The Weirdest Place I Ever Had a Vegan Meal (Or, Proof You Can Get a Vegan Meal Anywhere, if You Ask!)

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Somewhere just outside a cloud forest, in a small house in a Costa Rican valley that serves food through the kitchen window to people sitting on picnic tables outside is a tiny ‘restaurant’ which served as a setting for what was the most unusual place I’ve ever (yet) eaten a vegan meal…

A few years ago, I went to Costa Rica and stayed in an amazing eco lodge/B&B, where I was not only extremely well catered-for in terms of meals, but also made to feel like a member of the family.  I went to yoga with the family that owned the lodge, I went for breakfast in town with them, I even went with them to a hot springs water park below an ACTIVE VOLCANO when their kids had the day off!  (Seriously, if you’re ever in Costa Rica, check out Casa Amanecer.  You will feel so welcomed!)  This was the view from the breakfast spot:



It was so tranquil that for the first time in my life, I found myself going to bed at 9pm and waking up at dawn…or maybe that was just thanks to the rooster!  I ate some really great homemade meals at Casa Amanecer, and they also took me for what was potentially the best breakfast of my life at a restaurant in the small village nearby.  It was a little cafe run by Nicaraguan refugees who made me the most amazing gallo pinto with sides of fresh tomato salsa and fried plantains.  If you’ve never had gallo pinto, it’s rice and beans…I know that sounds boring…but it’s absolute magic!  It’s got some sort of crack magic sauce in it (it’s this stuff called Salsa Lizano).  But definitely the weirdest location for any of my meals in Costa Rica was the place outside the cloud forest.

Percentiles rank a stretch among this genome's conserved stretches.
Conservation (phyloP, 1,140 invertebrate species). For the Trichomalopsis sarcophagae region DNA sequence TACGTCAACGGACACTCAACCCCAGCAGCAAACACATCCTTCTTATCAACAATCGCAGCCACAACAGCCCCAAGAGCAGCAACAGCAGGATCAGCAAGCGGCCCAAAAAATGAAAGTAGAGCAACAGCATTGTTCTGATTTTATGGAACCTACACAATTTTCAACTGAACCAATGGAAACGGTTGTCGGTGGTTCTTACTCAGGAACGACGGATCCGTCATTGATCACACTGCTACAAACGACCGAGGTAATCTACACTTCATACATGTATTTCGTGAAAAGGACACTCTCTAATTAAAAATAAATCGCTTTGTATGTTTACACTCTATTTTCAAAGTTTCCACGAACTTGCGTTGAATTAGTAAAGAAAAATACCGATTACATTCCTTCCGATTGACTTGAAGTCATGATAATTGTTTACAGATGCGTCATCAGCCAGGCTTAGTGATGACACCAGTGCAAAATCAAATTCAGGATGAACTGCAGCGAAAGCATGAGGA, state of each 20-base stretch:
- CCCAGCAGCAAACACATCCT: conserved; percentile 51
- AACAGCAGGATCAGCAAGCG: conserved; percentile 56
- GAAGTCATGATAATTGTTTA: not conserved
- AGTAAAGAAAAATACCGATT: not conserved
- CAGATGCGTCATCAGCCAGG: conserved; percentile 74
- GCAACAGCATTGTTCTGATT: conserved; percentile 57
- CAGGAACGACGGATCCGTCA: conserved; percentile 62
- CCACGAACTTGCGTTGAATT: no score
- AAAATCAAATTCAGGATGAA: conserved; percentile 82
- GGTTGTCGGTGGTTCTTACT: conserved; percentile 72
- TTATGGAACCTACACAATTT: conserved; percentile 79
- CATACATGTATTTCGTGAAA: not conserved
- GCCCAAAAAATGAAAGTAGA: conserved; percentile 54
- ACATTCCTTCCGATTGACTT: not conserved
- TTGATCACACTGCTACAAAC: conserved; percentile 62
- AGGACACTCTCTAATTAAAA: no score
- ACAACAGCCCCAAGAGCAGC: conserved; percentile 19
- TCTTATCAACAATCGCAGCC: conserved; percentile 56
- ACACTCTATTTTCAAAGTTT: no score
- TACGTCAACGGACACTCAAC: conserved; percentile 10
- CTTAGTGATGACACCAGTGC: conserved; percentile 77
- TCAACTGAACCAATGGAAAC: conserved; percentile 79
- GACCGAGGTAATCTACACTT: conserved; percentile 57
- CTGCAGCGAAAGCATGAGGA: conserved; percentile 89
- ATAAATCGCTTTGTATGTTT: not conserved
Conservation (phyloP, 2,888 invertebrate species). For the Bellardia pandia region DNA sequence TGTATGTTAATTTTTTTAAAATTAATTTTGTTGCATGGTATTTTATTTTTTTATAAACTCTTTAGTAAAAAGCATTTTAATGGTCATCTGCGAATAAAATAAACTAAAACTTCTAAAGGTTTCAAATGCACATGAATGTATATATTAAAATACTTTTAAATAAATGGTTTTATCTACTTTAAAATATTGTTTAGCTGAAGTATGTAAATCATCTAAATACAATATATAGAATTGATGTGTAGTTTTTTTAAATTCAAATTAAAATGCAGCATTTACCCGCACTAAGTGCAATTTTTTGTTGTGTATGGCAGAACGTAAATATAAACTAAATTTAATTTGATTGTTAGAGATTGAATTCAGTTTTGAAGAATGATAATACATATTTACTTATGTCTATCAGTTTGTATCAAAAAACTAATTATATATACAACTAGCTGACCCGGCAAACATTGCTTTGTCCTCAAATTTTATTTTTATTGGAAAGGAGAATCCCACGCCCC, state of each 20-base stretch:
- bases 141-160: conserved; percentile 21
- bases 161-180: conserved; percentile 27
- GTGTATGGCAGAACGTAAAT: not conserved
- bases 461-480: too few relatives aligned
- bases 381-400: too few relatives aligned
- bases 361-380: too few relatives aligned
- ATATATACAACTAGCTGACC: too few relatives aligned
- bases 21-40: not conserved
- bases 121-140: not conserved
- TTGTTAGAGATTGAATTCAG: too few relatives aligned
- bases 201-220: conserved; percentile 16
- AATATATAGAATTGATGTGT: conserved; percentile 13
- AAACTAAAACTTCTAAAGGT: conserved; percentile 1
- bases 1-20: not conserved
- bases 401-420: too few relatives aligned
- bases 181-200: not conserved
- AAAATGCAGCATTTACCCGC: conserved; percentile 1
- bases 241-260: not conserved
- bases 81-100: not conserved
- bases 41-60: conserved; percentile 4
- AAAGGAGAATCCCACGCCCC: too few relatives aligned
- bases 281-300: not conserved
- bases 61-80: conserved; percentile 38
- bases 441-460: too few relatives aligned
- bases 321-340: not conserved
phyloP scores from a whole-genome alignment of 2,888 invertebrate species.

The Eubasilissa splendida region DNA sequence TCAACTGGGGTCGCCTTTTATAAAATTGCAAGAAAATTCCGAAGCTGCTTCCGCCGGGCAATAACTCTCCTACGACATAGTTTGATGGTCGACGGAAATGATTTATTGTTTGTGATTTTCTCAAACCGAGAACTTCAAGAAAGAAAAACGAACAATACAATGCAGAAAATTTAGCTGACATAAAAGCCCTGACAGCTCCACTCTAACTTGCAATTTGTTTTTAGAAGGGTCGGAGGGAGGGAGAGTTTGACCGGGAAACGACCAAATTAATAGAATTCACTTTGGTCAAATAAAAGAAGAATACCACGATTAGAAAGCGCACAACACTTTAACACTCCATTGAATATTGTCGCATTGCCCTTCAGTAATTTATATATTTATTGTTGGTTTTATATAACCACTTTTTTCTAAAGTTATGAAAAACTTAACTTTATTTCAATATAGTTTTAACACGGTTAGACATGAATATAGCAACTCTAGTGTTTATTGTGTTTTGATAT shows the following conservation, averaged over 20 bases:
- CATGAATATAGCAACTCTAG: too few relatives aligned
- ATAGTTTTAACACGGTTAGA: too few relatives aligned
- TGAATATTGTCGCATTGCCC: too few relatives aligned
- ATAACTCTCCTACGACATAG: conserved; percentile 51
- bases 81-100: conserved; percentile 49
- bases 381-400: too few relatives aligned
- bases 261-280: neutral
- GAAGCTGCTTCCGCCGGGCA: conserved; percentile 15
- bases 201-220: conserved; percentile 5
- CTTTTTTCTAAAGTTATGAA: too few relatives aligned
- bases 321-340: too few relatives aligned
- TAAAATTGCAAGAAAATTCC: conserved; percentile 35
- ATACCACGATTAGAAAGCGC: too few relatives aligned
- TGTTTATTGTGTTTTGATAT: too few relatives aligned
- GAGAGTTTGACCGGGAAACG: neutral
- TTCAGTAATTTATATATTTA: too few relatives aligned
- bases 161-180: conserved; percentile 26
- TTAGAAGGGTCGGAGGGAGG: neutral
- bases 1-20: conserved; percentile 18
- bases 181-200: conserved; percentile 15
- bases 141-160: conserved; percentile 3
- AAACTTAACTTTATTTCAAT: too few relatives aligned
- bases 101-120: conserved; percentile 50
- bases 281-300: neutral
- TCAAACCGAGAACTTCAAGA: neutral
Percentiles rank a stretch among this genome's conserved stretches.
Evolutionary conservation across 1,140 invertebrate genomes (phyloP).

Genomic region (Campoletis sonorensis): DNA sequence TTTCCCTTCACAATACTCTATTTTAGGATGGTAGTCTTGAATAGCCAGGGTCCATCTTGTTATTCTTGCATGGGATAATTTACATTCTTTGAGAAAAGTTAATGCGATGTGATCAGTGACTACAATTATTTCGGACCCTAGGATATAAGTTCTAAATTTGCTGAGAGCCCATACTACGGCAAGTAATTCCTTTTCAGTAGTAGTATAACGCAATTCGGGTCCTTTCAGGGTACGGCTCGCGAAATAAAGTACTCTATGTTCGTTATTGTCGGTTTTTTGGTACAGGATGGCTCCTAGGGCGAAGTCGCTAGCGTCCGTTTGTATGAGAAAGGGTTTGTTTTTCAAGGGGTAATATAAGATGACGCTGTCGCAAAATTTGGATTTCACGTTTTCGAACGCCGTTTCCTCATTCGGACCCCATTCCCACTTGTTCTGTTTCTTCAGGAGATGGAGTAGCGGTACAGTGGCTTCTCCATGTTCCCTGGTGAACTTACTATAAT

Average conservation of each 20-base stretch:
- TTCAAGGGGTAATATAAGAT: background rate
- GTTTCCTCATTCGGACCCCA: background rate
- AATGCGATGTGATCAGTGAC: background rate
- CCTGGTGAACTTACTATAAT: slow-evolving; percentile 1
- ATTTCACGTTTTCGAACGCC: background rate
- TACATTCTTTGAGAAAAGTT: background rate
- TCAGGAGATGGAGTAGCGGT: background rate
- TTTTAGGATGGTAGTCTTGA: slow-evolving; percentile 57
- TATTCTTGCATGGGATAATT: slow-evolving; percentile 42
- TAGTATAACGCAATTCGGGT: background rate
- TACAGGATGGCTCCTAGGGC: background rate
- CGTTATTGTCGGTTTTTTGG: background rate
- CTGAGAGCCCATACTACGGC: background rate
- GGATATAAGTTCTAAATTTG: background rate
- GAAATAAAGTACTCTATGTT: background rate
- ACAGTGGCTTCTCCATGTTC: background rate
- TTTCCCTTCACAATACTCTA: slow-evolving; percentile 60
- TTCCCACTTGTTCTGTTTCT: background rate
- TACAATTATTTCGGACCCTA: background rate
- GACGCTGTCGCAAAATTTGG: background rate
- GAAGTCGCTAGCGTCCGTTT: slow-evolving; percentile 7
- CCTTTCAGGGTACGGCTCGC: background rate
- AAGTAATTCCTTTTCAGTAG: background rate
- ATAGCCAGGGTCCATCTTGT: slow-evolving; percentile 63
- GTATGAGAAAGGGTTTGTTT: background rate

One day, the lovely folks at the lodge helped me arrange a tour of a cloud forest.  A cloud forest is sort of like a rain forest but…um…cloudier?  Apparently while rain forests experience a high level of rainfall (duh) cloud forests are pretty much perpetually covered in fog, and loads of moss (thanks wikipedia!).  It was really cool.  The guide really wanted to speak in Spanish, and I wanted to practice, so we did the whole thing in Spanish which means to this day I can’t really tell you what I saw in there (and certainly not in English) but I can say it was definitely a surreal place.

After leaving the cloud forest, I had another surreal experience when we stopped off at this tiny restaurant for lunch.  It was a restaurant being run out of this woman’s house, and had only three things on the menu.  I was fairly dubious about vegan options there, and sure enough there weren’t even vegetarian options on the menu, but after I asked about vegan options and asked what I could and couldn’t eat she made me a basic lunch of vegetables, rice and beans.  It wasn’t the best lunch I’ve ever had by any means, but it proved that you can eat vegan anywhere, if you just ask (and explain what you can/can’t eat)!!  She was more than willing to make me a vegan meal once I asked.  It also led to a really long conversation with my taxi driver about how he wanted to stop eating meat, so I was encouraging him to think about his dietary choices.  I think he was really shocked that someone could not only cut out meat but also eggs and dairy and still be alive, so I’m glad that we met and he could see that I am very much alive.